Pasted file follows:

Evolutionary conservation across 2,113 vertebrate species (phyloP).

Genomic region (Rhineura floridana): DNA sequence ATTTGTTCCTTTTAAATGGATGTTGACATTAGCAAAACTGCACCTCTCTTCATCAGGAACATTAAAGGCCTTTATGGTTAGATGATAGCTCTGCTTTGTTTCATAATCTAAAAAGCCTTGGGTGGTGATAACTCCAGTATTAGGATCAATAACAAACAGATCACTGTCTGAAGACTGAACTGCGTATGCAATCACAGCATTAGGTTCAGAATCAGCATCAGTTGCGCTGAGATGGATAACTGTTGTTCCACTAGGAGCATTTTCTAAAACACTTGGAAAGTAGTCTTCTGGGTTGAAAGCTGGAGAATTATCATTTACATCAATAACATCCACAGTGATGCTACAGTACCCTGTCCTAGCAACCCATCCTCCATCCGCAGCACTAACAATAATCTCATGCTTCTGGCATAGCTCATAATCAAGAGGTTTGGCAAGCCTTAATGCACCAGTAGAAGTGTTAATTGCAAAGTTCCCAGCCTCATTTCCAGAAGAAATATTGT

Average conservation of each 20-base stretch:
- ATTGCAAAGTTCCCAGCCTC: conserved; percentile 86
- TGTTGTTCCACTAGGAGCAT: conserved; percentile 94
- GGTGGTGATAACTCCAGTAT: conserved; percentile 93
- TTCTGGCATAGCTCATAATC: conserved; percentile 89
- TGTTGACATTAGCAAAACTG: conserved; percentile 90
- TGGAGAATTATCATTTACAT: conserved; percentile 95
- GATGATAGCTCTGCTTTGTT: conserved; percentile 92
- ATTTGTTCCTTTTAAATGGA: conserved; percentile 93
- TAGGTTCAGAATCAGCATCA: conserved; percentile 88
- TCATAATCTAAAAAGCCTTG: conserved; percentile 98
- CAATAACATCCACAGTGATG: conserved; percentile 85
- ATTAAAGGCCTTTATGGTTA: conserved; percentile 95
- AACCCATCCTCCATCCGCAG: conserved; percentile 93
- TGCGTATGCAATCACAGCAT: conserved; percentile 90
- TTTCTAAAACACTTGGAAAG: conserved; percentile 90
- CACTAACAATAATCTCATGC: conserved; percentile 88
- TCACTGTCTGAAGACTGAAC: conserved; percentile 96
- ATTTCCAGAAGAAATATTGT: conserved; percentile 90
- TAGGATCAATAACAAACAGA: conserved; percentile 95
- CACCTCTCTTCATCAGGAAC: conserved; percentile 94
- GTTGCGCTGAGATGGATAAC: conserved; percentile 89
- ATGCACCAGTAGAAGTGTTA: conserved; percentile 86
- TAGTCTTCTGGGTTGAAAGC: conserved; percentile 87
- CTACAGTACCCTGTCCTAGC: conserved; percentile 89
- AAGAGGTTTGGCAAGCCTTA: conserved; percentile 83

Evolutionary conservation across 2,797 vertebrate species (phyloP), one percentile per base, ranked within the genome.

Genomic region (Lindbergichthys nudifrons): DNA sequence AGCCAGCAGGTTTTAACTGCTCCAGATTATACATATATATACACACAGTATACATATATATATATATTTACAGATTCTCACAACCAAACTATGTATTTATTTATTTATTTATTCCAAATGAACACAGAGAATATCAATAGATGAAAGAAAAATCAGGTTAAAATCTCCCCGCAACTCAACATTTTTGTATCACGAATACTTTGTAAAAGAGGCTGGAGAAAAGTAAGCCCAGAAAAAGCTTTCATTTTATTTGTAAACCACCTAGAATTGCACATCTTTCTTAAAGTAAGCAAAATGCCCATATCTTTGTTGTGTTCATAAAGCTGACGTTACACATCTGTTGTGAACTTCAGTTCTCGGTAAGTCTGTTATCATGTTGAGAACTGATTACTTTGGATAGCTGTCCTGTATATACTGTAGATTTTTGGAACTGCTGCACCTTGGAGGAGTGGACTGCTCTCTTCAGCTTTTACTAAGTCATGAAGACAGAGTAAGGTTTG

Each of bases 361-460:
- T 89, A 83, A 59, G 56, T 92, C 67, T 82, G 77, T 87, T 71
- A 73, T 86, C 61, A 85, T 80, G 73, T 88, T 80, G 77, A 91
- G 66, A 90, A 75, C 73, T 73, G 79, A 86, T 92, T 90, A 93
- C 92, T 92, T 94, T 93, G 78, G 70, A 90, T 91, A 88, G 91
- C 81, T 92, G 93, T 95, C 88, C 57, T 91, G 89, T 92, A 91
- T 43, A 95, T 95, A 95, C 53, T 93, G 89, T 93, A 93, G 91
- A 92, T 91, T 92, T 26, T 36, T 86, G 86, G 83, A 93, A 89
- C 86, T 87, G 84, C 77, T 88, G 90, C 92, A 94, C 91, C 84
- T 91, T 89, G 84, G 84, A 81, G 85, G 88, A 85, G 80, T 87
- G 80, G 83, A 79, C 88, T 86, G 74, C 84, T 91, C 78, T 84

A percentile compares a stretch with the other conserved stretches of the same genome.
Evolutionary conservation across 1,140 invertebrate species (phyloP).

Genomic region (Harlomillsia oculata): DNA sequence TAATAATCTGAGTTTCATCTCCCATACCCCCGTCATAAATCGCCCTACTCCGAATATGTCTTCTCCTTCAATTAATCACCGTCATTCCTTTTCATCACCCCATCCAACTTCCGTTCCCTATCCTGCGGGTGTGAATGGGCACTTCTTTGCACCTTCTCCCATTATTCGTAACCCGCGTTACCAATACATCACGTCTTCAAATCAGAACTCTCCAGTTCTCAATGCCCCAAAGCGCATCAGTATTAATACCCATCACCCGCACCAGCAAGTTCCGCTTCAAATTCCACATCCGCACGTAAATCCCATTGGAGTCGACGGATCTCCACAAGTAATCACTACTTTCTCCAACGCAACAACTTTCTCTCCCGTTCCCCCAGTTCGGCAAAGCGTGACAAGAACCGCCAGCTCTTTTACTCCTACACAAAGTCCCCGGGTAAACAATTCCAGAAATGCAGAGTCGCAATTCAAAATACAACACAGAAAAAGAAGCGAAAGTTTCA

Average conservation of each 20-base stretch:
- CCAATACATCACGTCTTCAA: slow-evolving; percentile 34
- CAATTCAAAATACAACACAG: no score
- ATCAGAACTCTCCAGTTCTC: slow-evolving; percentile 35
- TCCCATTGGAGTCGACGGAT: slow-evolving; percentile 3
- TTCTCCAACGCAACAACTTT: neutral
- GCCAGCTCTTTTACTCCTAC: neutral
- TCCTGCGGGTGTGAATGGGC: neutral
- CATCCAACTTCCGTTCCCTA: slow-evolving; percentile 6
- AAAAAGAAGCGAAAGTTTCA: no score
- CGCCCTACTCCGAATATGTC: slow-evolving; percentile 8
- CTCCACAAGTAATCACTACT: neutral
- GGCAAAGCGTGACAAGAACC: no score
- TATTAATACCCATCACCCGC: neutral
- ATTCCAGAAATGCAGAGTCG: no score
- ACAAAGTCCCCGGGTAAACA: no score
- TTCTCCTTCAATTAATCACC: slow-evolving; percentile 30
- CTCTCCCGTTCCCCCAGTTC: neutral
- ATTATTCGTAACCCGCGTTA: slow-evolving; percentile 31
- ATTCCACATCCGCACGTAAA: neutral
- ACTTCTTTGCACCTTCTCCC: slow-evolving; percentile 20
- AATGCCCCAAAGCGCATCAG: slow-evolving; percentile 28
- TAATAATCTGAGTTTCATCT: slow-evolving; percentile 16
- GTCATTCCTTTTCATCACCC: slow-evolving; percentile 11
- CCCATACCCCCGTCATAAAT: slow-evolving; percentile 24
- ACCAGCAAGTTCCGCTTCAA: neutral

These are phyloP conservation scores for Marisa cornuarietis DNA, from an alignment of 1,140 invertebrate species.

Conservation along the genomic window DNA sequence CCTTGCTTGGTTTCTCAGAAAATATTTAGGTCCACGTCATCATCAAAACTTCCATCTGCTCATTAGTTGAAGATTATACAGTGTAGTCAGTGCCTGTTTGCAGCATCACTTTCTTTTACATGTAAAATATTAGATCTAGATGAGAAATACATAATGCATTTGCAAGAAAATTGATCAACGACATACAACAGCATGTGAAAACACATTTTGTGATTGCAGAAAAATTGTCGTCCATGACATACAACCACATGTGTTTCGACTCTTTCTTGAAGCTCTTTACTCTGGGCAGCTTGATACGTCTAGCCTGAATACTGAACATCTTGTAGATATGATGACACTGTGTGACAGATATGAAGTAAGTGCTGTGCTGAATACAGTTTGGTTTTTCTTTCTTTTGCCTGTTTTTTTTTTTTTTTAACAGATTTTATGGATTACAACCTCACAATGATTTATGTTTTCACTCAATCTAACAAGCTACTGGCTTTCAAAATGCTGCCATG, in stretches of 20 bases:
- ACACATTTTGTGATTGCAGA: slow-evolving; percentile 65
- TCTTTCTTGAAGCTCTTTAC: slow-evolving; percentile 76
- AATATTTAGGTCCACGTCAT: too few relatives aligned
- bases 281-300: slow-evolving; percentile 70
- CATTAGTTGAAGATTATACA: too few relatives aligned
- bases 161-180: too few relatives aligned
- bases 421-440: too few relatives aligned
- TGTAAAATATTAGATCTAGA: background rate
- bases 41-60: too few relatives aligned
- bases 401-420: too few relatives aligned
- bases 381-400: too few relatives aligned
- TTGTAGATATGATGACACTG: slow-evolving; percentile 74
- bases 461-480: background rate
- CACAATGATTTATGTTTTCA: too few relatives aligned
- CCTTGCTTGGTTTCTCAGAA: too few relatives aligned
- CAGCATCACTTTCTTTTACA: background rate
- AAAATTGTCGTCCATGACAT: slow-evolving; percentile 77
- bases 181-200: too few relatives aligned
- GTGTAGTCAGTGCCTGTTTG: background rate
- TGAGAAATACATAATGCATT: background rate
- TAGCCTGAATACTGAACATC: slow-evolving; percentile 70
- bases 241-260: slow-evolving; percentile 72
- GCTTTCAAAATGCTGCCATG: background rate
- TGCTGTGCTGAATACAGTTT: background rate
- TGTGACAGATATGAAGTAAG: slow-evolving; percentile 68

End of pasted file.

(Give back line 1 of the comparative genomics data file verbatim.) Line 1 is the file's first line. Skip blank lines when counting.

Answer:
Evolutionary conservation across 2,113 vertebrate species (phyloP).